Revisiting the film of Stephen King’s The Dark Half
Our lookback at the film adaptations of Stephen King's work lands at The Dark Half...
The film: Thad Beaumont (Timothy Hutton) has been writing under the pseudonym of George Stark for several years, publishing enormously successful crime thrillers that allow him to live in relative comfort with his wife Lisa (Amy Madigan). However, when a Stark fan connects the dots, Thad decides to ‘kill off’ Stark in order to reboot his writing career under the Beaumont name. Stark (also Timothy Hutton) isn’t quite ready to go just yet. The man himself comes to life and embarks on a killing spree that attracts the attention of the local law enforcement, Alan Pangborn (Michael Rooker).
They say, those mysterious people who dispense advice from afar, to write what you know. Stephen King often weaves a little of what he knows into a lot of his work. Now I’m not suggesting King personally knows any evil shapeshifters, rabid dogs, or teenagers with a penchant for telekinesis, but he does know writing. He’s had his own brushes with darkness throughout his career. He also knows a thing or two about writing under a pseudonym.
Famously, The Dark Half was written shortly after King was outed as the man behind the Richard Bachman books, which were notably more twisted than King’s usual haunted Americana style. King hit back with this tale of an author and his parasitic alter ego. The adaptation is directed by regular King collaborator, the late great George A. Romero, and plays with the two sensibilities beautifully. There’s King’s smalltown scares, the creeping unease that he captures so well. And then in George Stark, there’s Bachman’s cynicism and a sense of humour coloured the deepest shade of black.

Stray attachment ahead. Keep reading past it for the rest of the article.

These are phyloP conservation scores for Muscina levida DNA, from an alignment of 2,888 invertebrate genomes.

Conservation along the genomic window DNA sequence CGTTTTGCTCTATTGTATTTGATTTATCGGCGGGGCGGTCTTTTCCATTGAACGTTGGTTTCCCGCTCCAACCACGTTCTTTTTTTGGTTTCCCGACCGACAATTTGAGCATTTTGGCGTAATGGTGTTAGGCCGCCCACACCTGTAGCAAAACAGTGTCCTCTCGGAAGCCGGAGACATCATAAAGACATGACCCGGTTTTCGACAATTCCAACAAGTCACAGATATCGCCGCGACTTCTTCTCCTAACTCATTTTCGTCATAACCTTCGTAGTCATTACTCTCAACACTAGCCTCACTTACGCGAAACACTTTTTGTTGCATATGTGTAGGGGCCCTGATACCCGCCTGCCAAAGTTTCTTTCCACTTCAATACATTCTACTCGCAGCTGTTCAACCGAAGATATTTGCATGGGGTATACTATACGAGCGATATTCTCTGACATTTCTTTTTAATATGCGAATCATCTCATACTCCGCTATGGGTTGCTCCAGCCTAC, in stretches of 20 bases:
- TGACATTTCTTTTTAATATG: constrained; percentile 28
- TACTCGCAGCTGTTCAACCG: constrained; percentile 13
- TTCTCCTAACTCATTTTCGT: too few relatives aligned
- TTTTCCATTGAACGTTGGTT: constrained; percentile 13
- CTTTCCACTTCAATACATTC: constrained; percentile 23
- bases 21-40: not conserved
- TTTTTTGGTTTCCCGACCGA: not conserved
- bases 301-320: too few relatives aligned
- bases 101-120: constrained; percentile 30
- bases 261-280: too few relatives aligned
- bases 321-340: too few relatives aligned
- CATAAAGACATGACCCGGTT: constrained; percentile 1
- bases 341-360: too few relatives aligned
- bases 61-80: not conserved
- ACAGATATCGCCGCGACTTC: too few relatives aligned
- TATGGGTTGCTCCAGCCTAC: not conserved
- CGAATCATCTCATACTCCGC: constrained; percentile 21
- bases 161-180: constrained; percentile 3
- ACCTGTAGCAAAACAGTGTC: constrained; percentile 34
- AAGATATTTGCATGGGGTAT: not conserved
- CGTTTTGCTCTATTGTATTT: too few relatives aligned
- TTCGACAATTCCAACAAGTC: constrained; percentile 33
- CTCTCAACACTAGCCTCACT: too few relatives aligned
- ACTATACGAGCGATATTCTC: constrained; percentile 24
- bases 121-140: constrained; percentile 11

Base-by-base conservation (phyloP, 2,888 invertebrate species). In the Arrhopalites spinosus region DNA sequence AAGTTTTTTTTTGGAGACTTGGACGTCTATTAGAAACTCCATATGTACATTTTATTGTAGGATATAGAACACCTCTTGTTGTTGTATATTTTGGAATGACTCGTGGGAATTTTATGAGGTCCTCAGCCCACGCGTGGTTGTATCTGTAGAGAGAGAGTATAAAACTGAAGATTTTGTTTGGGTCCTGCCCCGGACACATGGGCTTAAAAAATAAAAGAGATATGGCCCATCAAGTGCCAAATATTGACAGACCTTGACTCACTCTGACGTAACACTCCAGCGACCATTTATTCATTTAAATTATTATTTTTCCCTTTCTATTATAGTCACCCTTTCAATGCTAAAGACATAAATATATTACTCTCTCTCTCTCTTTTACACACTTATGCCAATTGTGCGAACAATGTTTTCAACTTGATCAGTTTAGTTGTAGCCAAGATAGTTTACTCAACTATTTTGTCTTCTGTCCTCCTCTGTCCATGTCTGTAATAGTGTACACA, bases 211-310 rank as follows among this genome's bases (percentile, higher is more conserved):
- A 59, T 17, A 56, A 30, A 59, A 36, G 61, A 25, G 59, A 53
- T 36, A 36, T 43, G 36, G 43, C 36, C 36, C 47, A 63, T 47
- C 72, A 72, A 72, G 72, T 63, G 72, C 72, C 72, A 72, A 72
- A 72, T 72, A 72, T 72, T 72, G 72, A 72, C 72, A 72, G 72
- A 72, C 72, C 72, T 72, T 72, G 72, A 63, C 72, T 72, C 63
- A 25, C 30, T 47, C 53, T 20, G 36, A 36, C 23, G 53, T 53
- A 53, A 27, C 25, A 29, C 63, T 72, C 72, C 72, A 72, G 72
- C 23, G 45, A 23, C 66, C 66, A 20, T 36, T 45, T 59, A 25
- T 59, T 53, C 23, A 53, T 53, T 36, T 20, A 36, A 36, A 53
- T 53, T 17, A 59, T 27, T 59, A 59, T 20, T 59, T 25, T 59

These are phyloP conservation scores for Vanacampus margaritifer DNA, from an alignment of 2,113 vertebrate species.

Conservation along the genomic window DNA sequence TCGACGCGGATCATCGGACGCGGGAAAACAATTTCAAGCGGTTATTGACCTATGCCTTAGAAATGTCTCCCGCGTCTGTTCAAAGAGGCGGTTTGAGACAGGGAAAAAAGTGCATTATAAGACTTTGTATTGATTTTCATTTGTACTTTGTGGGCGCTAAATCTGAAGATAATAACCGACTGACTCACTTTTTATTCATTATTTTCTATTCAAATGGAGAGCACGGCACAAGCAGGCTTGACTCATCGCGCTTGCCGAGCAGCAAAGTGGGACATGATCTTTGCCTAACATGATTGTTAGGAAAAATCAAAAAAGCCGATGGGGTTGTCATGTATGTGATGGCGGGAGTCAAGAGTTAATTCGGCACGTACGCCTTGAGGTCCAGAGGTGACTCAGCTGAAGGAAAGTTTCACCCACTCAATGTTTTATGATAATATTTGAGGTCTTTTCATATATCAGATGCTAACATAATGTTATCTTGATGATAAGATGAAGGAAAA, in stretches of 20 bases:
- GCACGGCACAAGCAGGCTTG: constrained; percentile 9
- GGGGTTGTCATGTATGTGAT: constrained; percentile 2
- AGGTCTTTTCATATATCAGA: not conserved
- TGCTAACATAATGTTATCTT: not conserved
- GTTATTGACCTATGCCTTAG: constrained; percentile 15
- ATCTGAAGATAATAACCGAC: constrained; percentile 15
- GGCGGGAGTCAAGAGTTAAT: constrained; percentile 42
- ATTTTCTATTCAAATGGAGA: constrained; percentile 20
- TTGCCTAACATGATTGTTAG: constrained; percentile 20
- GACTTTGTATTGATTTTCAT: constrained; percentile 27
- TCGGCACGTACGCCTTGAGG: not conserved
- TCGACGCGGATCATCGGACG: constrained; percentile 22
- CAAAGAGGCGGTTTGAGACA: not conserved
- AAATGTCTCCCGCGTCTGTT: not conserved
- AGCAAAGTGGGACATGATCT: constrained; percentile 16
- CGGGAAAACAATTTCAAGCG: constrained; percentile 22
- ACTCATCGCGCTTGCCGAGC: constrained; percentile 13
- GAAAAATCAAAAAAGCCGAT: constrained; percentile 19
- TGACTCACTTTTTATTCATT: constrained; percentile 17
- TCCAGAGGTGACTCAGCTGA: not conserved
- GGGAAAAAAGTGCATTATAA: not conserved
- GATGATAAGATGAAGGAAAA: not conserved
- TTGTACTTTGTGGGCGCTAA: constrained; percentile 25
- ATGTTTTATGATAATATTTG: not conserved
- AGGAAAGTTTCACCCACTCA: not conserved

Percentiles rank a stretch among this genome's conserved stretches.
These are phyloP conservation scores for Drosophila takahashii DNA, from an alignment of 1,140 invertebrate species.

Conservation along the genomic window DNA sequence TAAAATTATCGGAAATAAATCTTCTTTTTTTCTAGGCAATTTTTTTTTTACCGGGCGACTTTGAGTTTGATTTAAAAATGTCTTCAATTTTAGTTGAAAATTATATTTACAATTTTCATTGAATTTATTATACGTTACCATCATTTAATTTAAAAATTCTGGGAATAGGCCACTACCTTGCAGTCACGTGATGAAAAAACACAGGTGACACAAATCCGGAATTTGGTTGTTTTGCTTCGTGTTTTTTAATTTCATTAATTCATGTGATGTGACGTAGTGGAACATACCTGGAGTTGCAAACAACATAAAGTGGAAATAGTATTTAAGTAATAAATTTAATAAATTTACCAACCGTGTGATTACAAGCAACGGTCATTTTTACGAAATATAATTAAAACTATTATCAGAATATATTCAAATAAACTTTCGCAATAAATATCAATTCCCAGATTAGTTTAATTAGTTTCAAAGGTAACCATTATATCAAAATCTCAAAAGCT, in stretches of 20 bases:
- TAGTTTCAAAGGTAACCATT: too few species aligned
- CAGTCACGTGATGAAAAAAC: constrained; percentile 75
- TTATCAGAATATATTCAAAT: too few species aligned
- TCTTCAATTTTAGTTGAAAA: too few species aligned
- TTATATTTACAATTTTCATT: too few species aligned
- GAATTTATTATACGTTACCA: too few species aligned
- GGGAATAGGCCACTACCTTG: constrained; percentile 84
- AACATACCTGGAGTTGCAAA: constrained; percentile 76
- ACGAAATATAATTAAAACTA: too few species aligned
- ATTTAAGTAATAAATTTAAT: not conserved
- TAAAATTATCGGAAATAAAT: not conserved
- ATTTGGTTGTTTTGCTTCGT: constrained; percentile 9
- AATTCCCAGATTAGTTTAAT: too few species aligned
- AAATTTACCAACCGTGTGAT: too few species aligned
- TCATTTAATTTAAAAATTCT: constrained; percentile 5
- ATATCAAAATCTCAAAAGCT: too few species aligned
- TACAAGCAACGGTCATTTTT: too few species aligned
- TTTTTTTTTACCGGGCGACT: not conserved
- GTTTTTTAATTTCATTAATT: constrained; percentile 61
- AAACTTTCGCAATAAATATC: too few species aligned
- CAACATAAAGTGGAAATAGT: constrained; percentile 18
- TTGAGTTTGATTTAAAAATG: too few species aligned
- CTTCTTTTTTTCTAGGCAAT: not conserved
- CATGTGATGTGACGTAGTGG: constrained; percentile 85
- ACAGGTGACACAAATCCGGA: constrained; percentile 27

No one is having more fun in this film than Timothy Hutton, playing both to and against type as nice guy Thad and his villainous alter ego Stark. Thad’s a walking stereotype. He’s got cardigans and corduroy, a clacking typewriter, and a novel on the way. He’s clumsy and gauche, floppy-haired and mild-mannered. Hutton gives him a bumbling way of approaching life and it’s easy to see why he creates Stark to be everything that he is not.
When it comes to Stark, Hutton completely changes, from the way he strides through the world as if he owns it to the accent and phrases that mark the character’s Mississippi background. Hutton swaggers delightfully and is genuinely menacing when portraying Stark. It’s a hard trick to pull off playing against yourself, but Hutton generates a real chemistry between Thad and Stark that is at once both fraternal and antagonistic.
Elsewhere, the make-up effects are spectacular. As Stark’s time in the world runs short, he starts to decay. His face oozes pus from wounds, his teeth blacken and his eyes turn rheumy. It’s pretty gross. The death scene is also something to behold (more on that later). Stark’s murder spree also yields up some gruesome images, but it’s telling that Romero knows when simply relating what happened to a victim is more impactful than showing it.
Sadly though, The Dark Half does carry over one of the problems from the book into its adaptation, namely the pacing. Because Stark’s spree is somewhat episodic, moving from one victim to the next in his quest to get to Thad, it means that the narrative can occasionally feel fractured. Also, the balance between Thad and Pangborn’s ongoing investigation into the murders and Stark’s activities is uneven. As great as Michael Rooker is here, Pangborn feels somewhat removed from the action, whereas he developed a much closer relationship with the Beaumonts in the book.
They are comparatively small gripes though and there’s a great sense of menace that Romero keeps up throughout the film. Hutton’s performance as Stark is the film’s highlight, a delicious slice of nastiness that carries you through the more uneven parts.
Scariest moment: It’s saying something when I declare that, amongst the vast and varied canon of King’s work on screen, watching a man getting pecked to death by an enormous flock of sparrows is probably the most disturbing death we’ve seen so far. The effects are spectacularly grotesque and the sound effects are even worse. It’s terrifically horrible.
Musicality: The repeated use of Elvis Presley’s Are You Lonesome Tonight? is cleverly done. Early in the film, it’s used as a little bit of nostalgia before segueing into something creepy when Thad experiences his first tumour headache and it becomes something of Thad and George’s theme song.
A King thing: Tortured writers. Whether it’s by a darker version of themselves, their number one fan, or untold evil manifesting itself in a Colorado hotel, King loves putting his writers through the wringer.
Join me next time, Constant Reader, for some Needful Things.